The trophies are a fairly standard set.  You'll get a few for completing sieges, and some for number of kills.  You'll have to use all the different characters to get a platinum, since you'll need to max out all their levels and honor (affection, basically) with each other.  There's some for getting a lot of kills and high hitting combos to round out the list.  Some of these seem like they will take a lot of time, but affection and levels can raise faster than you might think.

While the battle system for Battle Princess of Arcadias is fun, the necessity of grinding was very off-putting.  The sieges and skirmishes were a good idea, but not executed as well as they could have been.  The animation is a bit stiff and looks like early web videos.  While this might all be intentional, the game was a bit disappointing to me.

Friday, July 11, 2014

Atelier Rorona Plus (Vita) Review

By: Aly Hand

Atelier Rorona Plus is a remake of the original Atelier Rorona game that was released by NIS on Playstation 3.  The game is a combination RPG-meets-crafting sim, where your main character uses alchemy to craft various items for use in-game.  If you have never played Rorona before, this version is the better of the two, as they have adjusted the game to be slightly more like Atelier Meruru and Atelier Totori, games that were Playstation 3 releases after the original Atelier Rorona.  If you have played Rorona before, there’s little need to play this version, as the main core game play hasn’t changed significantly between the two versions.

Atelier games from recent times all have very similar game mechanics.  The game is timed, with a period of three in-game years that the story progresses through.  Each period is separated into three “assignments,” specific things that advance the plot and guide the player through the tasks of exploring, gathering, or crafting.  These assignments get more difficult and complex the further through the game a player goes, but overall each fall into one of those three categories.  Most tasks in town can be navigated by menus, from turning in assignments to traveling to different shops.  There is a great deal of extraneous content, conversations with characters, hidden scenes, extra gathered materials, and even bonus assignments that can be explored and completed while in town.  To be honest, I found the additional scenes relatively uninteresting, and in many cases not worth bothering to earn since the rewards were so limited.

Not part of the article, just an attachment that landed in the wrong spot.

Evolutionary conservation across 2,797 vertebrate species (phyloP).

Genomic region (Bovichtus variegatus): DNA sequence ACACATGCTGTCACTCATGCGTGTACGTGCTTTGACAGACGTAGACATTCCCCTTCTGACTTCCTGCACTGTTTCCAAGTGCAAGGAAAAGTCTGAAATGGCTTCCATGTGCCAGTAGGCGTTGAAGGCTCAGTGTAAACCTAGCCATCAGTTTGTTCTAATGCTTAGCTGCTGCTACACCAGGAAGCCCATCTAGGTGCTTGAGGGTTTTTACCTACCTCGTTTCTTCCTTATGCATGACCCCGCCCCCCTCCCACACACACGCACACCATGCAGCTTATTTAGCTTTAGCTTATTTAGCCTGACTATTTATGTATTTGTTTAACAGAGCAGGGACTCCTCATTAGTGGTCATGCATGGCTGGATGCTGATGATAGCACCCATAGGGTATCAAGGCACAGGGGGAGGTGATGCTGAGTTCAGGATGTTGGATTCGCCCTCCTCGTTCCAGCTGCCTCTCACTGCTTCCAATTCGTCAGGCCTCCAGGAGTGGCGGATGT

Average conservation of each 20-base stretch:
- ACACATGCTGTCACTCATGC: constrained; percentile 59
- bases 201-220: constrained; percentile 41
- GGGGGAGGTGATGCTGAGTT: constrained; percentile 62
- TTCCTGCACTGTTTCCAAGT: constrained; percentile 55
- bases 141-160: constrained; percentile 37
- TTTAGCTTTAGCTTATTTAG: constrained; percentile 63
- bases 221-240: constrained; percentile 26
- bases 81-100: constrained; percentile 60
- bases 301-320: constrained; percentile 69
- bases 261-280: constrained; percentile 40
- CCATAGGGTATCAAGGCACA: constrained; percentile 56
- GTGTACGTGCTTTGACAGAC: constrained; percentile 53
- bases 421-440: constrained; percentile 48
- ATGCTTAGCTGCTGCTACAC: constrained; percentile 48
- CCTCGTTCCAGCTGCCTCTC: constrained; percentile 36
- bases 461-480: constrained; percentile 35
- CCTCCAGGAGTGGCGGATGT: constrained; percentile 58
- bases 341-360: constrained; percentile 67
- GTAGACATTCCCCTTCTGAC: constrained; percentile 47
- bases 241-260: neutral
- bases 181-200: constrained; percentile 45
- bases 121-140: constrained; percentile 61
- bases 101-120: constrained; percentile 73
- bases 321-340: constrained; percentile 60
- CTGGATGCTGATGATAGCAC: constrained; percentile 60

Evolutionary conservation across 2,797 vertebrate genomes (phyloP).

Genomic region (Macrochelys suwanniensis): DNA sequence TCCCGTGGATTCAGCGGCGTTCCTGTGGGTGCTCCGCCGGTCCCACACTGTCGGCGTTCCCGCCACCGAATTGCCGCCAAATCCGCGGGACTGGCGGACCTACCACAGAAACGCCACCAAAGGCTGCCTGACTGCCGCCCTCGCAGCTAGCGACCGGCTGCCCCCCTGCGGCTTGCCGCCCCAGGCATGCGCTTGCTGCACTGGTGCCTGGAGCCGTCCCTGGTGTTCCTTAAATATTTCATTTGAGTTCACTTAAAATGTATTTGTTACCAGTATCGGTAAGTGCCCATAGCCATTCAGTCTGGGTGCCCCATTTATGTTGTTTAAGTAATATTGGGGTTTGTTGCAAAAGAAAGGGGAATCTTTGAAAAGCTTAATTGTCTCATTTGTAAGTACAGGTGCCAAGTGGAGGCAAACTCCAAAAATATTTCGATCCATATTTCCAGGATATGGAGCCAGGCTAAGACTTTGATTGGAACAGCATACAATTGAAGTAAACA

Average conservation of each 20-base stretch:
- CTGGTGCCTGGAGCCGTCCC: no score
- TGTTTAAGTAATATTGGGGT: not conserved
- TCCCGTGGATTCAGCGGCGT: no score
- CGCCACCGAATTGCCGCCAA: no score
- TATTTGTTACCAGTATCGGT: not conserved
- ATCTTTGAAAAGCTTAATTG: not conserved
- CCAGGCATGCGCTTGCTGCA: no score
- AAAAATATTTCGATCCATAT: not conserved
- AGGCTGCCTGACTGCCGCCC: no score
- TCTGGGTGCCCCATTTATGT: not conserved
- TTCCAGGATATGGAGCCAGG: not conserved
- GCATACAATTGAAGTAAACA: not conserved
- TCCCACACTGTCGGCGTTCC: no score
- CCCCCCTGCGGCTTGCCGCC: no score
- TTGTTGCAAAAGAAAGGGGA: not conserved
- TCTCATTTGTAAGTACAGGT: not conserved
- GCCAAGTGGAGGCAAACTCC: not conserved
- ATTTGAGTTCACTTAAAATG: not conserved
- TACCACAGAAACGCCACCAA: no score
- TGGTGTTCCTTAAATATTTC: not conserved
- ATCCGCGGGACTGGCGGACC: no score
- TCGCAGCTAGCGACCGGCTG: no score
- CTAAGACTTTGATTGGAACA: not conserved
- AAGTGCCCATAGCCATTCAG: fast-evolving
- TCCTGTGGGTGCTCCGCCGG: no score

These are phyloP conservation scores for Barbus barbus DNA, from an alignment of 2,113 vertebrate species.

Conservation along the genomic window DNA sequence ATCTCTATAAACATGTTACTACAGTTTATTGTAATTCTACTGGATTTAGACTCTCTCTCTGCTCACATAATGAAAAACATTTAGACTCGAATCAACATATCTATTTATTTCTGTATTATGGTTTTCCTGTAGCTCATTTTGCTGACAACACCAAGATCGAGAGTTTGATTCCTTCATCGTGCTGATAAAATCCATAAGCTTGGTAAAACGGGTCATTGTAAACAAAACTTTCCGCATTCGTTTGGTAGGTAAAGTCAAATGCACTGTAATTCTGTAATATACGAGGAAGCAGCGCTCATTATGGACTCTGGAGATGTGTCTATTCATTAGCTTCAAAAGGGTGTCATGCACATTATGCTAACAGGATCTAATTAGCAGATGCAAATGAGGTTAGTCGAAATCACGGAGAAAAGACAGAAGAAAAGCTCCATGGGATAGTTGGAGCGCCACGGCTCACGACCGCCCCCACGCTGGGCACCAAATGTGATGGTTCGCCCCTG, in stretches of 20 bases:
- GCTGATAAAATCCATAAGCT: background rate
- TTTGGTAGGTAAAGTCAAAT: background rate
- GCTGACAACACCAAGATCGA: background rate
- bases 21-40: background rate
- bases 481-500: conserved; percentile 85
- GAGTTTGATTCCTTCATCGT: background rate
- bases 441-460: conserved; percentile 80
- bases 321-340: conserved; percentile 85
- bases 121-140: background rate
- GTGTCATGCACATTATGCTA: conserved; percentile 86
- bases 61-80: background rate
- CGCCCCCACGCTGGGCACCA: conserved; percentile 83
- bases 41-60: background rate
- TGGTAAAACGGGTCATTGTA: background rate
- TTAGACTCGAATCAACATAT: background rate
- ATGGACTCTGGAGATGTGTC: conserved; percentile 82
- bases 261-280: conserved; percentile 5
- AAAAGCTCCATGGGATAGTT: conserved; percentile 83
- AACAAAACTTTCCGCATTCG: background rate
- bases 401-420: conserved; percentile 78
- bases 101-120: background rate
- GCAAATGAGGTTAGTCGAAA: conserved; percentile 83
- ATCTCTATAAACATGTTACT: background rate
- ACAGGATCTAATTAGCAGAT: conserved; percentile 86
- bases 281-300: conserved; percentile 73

One of the main mechanics from the original Rorona that was carried over involves the construction of your party.  In the original game, you hired other people on a per-trip basis to fill out your party.  There was always Cory, who was the only character not to charge a fee, but for the most part it would often be too expensive to hire the other characters.  This, unfortunately, hasn’t changed.  You now have extra characters to hire, however, that weren’t playable in the original game.  Astrid, who charges almost 10,000 per trip (and isn’t really worth it), and Esty, who is slightly less expensive to hire than Sterk, but is extremely useful.  The fact that you have to pay your party is probably one of the biggest flaws of the game, since money isn’t exactly easy to come by.

Some of the things added to this version are interesting and useful.  You can now “decorate” your workshop with all kinds of useful items.  There are ones that provide materials, ones that increase the effectiveness of your crafting, the quality of ingredients you find, how often you find them, how much money you get from battle, and a host of other things.  You can also grow materials in a garden outside your shop, though I've found that seeds are incredibly rare.  There’s also a dressing room, where if you have save files on your system from other games you can get extra costumes to dress your characters in.  This doesn't affect game play at all, but is a nice little cosmetic addition.

If you've ever played an Atelier game before, the game play is nothing surprising.  Battles are turn-based, and Rorona has an assist meter that allows other party members to either protect her from damage or aid her in attacks if she uses a skill.  Crafting requires MP as well as ingredients and time, so more often than not you’re better off saving your MP for what you’re trying to make instead of using it to throw skills around.  Normal enemies are evenly balanced, but rare and target monsters seem to be overpowered for the equipment and items available whenever the player first encounters them.